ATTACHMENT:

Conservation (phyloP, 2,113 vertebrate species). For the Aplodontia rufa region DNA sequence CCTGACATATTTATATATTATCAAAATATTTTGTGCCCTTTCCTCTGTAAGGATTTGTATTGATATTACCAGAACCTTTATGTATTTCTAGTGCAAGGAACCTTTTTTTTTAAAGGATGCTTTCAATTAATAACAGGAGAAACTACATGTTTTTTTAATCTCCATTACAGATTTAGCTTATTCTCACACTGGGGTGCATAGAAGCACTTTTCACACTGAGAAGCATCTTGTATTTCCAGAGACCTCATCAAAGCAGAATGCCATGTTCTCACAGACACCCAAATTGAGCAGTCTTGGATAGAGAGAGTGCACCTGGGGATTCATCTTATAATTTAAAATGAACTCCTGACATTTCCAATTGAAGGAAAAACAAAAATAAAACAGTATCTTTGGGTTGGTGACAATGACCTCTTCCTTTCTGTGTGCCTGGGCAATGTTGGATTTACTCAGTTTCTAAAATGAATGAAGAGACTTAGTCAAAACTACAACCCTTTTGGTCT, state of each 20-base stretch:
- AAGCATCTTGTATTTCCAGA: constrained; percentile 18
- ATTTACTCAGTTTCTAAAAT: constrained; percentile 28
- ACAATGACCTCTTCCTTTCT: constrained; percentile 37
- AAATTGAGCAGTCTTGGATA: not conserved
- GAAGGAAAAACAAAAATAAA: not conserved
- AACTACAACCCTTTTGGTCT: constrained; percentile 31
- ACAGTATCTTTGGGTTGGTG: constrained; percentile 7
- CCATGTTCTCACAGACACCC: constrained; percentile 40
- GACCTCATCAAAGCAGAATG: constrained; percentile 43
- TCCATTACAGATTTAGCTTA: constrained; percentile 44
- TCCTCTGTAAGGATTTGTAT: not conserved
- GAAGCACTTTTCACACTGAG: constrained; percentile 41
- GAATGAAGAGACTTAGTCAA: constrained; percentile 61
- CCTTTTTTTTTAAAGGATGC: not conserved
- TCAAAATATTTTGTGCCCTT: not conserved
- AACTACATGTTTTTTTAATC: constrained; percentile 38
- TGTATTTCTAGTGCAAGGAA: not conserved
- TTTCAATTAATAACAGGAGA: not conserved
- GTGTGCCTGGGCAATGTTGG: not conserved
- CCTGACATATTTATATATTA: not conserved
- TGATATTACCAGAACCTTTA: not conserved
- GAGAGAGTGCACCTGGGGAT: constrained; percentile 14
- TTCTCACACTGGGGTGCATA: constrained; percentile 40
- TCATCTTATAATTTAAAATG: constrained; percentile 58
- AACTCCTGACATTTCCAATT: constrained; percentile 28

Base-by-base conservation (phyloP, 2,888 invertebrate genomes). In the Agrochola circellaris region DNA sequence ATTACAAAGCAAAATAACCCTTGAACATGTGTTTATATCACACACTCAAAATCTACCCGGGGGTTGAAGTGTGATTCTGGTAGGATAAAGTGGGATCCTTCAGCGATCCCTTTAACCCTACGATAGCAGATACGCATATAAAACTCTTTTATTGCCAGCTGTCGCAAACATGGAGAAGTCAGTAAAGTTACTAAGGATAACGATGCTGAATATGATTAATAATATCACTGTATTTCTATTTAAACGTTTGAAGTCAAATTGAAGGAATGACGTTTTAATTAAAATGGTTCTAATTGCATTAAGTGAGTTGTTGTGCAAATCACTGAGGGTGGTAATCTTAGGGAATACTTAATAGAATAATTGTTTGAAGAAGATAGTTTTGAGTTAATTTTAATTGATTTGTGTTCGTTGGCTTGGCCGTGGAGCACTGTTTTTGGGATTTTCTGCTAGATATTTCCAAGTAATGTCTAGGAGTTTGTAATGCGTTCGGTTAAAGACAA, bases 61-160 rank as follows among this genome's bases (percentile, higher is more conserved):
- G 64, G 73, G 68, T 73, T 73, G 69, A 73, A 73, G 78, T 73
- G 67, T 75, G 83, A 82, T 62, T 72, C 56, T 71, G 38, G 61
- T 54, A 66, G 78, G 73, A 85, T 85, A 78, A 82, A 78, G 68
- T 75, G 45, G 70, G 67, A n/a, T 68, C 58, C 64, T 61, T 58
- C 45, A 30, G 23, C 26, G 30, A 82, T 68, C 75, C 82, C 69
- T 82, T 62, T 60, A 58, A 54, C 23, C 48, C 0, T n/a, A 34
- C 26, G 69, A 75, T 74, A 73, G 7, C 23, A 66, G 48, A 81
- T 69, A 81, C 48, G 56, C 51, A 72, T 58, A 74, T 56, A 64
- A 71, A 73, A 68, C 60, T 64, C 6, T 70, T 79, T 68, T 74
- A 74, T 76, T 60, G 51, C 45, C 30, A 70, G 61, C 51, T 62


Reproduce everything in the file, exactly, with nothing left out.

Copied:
Conservation (phyloP, 2,113 vertebrate species). For the Aplodontia rufa region DNA sequence CCTGACATATTTATATATTATCAAAATATTTTGTGCCCTTTCCTCTGTAAGGATTTGTATTGATATTACCAGAACCTTTATGTATTTCTAGTGCAAGGAACCTTTTTTTTTAAAGGATGCTTTCAATTAATAACAGGAGAAACTACATGTTTTTTTAATCTCCATTACAGATTTAGCTTATTCTCACACTGGGGTGCATAGAAGCACTTTTCACACTGAGAAGCATCTTGTATTTCCAGAGACCTCATCAAAGCAGAATGCCATGTTCTCACAGACACCCAAATTGAGCAGTCTTGGATAGAGAGAGTGCACCTGGGGATTCATCTTATAATTTAAAATGAACTCCTGACATTTCCAATTGAAGGAAAAACAAAAATAAAACAGTATCTTTGGGTTGGTGACAATGACCTCTTCCTTTCTGTGTGCCTGGGCAATGTTGGATTTACTCAGTTTCTAAAATGAATGAAGAGACTTAGTCAAAACTACAACCCTTTTGGTCT, state of each 20-base stretch:
- AAGCATCTTGTATTTCCAGA: constrained; percentile 18
- ATTTACTCAGTTTCTAAAAT: constrained; percentile 28
- ACAATGACCTCTTCCTTTCT: constrained; percentile 37
- AAATTGAGCAGTCTTGGATA: not conserved
- GAAGGAAAAACAAAAATAAA: not conserved
- AACTACAACCCTTTTGGTCT: constrained; percentile 31
- ACAGTATCTTTGGGTTGGTG: constrained; percentile 7
- CCATGTTCTCACAGACACCC: constrained; percentile 40
- GACCTCATCAAAGCAGAATG: constrained; percentile 43
- TCCATTACAGATTTAGCTTA: constrained; percentile 44
- TCCTCTGTAAGGATTTGTAT: not conserved
- GAAGCACTTTTCACACTGAG: constrained; percentile 41
- GAATGAAGAGACTTAGTCAA: constrained; percentile 61
- CCTTTTTTTTTAAAGGATGC: not conserved
- TCAAAATATTTTGTGCCCTT: not conserved
- AACTACATGTTTTTTTAATC: constrained; percentile 38
- TGTATTTCTAGTGCAAGGAA: not conserved
- TTTCAATTAATAACAGGAGA: not conserved
- GTGTGCCTGGGCAATGTTGG: not conserved
- CCTGACATATTTATATATTA: not conserved
- TGATATTACCAGAACCTTTA: not conserved
- GAGAGAGTGCACCTGGGGAT: constrained; percentile 14
- TTCTCACACTGGGGTGCATA: constrained; percentile 40
- TCATCTTATAATTTAAAATG: constrained; percentile 58
- AACTCCTGACATTTCCAATT: constrained; percentile 28

Base-by-base conservation (phyloP, 2,888 invertebrate genomes). In the Agrochola circellaris region DNA sequence ATTACAAAGCAAAATAACCCTTGAACATGTGTTTATATCACACACTCAAAATCTACCCGGGGGTTGAAGTGTGATTCTGGTAGGATAAAGTGGGATCCTTCAGCGATCCCTTTAACCCTACGATAGCAGATACGCATATAAAACTCTTTTATTGCCAGCTGTCGCAAACATGGAGAAGTCAGTAAAGTTACTAAGGATAACGATGCTGAATATGATTAATAATATCACTGTATTTCTATTTAAACGTTTGAAGTCAAATTGAAGGAATGACGTTTTAATTAAAATGGTTCTAATTGCATTAAGTGAGTTGTTGTGCAAATCACTGAGGGTGGTAATCTTAGGGAATACTTAATAGAATAATTGTTTGAAGAAGATAGTTTTGAGTTAATTTTAATTGATTTGTGTTCGTTGGCTTGGCCGTGGAGCACTGTTTTTGGGATTTTCTGCTAGATATTTCCAAGTAATGTCTAGGAGTTTGTAATGCGTTCGGTTAAAGACAA, bases 61-160 rank as follows among this genome's bases (percentile, higher is more conserved):
- G 64, G 73, G 68, T 73, T 73, G 69, A 73, A 73, G 78, T 73
- G 67, T 75, G 83, A 82, T 62, T 72, C 56, T 71, G 38, G 61
- T 54, A 66, G 78, G 73, A 85, T 85, A 78, A 82, A 78, G 68
- T 75, G 45, G 70, G 67, A n/a, T 68, C 58, C 64, T 61, T 58
- C 45, A 30, G 23, C 26, G 30, A 82, T 68, C 75, C 82, C 69
- T 82, T 62, T 60, A 58, A 54, C 23, C 48, C 0, T n/a, A 34
- C 26, G 69, A 75, T 74, A 73, G 7, C 23, A 66, G 48, A 81
- T 69, A 81, C 48, G 56, C 51, A 72, T 58, A 74, T 56, A 64
- A 71, A 73, A 68, C 60, T 64, C 6, T 70, T 79, T 68, T 74
- A 74, T 76, T 60, G 51, C 45, C 30, A 70, G 61, C 51, T 62